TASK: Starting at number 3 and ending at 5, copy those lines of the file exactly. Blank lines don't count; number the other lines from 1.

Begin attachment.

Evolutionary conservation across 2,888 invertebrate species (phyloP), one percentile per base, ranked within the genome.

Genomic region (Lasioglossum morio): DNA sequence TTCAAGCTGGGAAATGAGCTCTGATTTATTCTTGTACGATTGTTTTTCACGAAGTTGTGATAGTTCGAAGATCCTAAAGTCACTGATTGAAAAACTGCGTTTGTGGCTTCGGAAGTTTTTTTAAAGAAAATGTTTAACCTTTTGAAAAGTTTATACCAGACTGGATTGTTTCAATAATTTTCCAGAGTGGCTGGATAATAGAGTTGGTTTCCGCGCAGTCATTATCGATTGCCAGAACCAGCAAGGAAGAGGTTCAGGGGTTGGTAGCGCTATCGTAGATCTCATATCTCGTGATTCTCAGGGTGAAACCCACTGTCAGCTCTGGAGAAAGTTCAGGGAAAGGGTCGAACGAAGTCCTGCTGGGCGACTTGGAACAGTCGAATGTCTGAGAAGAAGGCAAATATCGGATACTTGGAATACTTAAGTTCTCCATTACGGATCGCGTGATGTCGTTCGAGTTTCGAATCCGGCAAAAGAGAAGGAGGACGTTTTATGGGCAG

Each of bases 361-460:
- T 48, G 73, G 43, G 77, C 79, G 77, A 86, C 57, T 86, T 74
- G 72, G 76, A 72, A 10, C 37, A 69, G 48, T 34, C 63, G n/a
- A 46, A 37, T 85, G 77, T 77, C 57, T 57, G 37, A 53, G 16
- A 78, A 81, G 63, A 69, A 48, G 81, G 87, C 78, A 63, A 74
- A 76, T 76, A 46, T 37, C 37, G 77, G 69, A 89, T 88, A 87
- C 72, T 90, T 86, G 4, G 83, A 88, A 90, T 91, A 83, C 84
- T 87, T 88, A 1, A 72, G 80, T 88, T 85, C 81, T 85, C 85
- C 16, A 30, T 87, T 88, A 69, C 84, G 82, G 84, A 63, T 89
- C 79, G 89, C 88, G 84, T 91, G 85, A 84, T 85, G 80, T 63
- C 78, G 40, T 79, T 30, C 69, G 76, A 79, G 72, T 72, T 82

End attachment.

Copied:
Each of bases 361-460:
- T 48, G 73, G 43, G 77, C 79, G 77, A 86, C 57, T 86, T 74
- G 72, G 76, A 72, A 10, C 37, A 69, G 48, T 34, C 63, G n/a